If particles have wave properties, we should be able to observe their diffraction through apertures of appropriate sizes. Let’s look at the electron first. It has a mass of 0.00000000000000000000000000000091 kilogram (30 zeros). Let’s say we send a beam of electrons toward an aperture with a speed of 12000000 meters per second (a typical speed used in electron diffraction experiments). Then its momentum is approximately 0.000000000000000000000011 in scientific units; and its wavelength is the Planck constant divided by this number, or 0.0000000000602 meter. So, an aperture of this size should be able to diffract electrons *if they can pass through it*. It turns out that the diameter of an electron has been estimated to be less than 0.00000000000000000001 meter, which is over 6 billion times *smaller* than the aperture. The electrons indeed diffract, and their diffraction was observed for the first time in 1926-27 … another Nobel Prize accomplishment.

###### Can an ordinary object wave?

Now let’s look at an ordinary object, say a bullet. It has a typical mass of about 5 grams or 0.005 kilogram, and moves at a typical speed of about 400 meters per second. So, its momentum is 400×0.005 =2 in scientific units. Its wavelength is again the Planck constant divided by this number, or 0.0000000000000000000000000000000003313 meter. So, an aperture of this size should diffract bullets *if they can pass through it*. A typical bullet is approximately 5-10 millimeters, or 0.005-0.01 meter, in size. This is more than 15 million trillion trillion times the required size of the aperture! There is absolutely no way that a bullet can pass through an aperture this small and exhibit diffraction! Therefore,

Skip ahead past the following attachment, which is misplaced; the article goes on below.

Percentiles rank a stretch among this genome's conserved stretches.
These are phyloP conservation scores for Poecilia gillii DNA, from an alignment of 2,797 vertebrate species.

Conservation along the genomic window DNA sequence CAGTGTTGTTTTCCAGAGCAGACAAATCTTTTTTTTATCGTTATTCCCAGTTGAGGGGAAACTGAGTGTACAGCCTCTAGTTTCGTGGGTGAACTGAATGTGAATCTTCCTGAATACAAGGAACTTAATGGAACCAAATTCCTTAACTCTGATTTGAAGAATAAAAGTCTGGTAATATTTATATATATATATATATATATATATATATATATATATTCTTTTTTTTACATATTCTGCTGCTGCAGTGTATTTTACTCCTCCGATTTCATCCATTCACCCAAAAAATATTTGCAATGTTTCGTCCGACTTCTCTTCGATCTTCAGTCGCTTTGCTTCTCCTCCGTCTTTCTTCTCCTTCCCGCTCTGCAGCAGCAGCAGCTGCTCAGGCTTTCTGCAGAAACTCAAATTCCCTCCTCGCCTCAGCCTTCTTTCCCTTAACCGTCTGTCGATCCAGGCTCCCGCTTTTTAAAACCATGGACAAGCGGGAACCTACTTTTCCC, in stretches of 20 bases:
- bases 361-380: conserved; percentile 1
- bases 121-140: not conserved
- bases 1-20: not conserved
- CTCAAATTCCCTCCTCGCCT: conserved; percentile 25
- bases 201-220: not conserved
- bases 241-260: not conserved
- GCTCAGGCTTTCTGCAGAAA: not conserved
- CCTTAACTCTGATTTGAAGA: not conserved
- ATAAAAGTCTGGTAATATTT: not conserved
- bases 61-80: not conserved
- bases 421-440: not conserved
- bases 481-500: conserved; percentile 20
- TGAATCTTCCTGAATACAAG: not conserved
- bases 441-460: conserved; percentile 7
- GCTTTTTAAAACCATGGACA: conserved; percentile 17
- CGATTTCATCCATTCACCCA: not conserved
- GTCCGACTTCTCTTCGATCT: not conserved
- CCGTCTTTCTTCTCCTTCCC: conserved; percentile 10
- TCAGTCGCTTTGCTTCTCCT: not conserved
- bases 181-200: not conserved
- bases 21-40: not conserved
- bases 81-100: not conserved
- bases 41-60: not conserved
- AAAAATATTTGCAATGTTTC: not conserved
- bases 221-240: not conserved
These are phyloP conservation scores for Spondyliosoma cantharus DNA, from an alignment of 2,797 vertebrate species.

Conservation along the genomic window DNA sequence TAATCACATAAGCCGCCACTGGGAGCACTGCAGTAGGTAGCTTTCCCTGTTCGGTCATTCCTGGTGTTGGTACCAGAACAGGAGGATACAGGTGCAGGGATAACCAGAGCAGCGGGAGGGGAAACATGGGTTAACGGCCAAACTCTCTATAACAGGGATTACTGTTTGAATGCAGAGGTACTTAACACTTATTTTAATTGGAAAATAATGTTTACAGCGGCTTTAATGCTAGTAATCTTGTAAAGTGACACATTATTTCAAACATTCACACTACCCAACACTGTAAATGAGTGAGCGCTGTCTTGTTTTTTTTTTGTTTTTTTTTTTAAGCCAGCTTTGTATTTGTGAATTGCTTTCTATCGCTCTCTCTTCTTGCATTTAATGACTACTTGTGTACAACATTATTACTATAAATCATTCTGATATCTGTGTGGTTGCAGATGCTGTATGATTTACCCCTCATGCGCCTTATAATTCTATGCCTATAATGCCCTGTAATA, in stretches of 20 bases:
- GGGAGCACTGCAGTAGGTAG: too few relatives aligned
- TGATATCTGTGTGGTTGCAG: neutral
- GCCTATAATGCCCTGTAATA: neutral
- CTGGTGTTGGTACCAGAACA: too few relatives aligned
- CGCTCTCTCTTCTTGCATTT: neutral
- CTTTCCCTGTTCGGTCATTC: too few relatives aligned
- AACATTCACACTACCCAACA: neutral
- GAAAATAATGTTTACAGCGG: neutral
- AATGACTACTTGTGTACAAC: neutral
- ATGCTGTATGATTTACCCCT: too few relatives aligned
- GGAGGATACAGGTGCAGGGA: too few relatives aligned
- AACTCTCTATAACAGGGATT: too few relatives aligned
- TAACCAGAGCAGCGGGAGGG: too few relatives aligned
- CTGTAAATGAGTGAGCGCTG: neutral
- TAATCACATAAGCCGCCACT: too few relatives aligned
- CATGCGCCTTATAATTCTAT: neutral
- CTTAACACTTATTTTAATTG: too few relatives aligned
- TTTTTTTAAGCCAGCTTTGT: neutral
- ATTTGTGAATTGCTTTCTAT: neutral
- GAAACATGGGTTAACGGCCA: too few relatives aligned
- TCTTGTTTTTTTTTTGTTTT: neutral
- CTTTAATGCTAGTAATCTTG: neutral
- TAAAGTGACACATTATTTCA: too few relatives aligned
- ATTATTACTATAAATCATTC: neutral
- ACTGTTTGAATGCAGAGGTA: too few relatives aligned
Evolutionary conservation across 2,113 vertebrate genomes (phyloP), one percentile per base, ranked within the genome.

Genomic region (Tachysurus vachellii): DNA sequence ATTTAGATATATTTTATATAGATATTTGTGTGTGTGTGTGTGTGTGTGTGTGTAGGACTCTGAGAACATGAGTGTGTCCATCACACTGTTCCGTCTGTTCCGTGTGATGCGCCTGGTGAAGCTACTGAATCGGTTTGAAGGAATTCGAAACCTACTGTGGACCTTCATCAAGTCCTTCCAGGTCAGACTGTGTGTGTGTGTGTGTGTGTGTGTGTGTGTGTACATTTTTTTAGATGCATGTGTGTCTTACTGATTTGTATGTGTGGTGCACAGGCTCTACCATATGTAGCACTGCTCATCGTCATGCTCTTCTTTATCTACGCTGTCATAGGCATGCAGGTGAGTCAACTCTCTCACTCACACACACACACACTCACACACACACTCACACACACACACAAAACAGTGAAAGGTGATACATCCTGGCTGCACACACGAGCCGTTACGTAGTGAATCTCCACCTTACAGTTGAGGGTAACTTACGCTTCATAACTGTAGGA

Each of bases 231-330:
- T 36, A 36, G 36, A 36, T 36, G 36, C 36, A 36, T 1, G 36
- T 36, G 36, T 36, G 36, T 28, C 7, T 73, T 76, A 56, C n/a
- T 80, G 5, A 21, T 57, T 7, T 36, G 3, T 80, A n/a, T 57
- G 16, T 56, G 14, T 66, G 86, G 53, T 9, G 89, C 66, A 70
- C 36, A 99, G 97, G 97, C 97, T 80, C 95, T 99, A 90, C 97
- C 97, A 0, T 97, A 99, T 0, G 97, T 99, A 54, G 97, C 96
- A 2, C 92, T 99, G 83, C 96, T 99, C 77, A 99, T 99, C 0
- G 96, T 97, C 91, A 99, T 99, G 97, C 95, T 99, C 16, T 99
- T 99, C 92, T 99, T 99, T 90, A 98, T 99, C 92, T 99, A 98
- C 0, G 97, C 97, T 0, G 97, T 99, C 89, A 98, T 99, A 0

Ordinary objects cannot exhibit wave properties.

You cannot apply QM to ordinary objects.QM is suitable only for the description of atomic and subatomic particles.

N.B. QM *has* been successful in explaining the bulk properties of ordinary objects. The properties of magnets, semiconductors, and superconductors have been understood through the application of QM to materials. However, this application has been restricted to the *individual microscopic constituents* of the materials and the forces between them.

###### You can’t cross the Atlantic with a bicycle!

Now listen to what Chopra has to say about * quantum* non-locality: “In the everyday world, however, non-locality is about people, not particles.” I can just as well make the statement: “In the everyday world, however, crossing the Atlantic is about bicycles, not airplanes or ships.” You can as much use quantum non-locality for people – or any other ordinary non-quantum objects – as you can use bicycles to cross the Atlantic!

Overlooking this restriction of the quantum theory is at the heart of all its abuses and all the preposterous, meaningless, groundless, and mystical “scientific” nonsense you hear from the promoters of woo!

Dear Dr. Hassani,

Do you think the age of 27 is too late to start learning physics and mathematics?

Is there any chance to make a contribution to science for a person who has started at the age of 27?

Best,

Arthur

Hi Arthur,

It is never too late to do anything, including physics and mathematics. If you have a deep interest and persevere, you can master the field and even contribute to it. You are only eight years behind a typical physics PhD! Eight years may seem a long time, but considering the fact that most physicists are active until they are into their sixties and seventies, they are insignificant.

Best of luck,

Sadri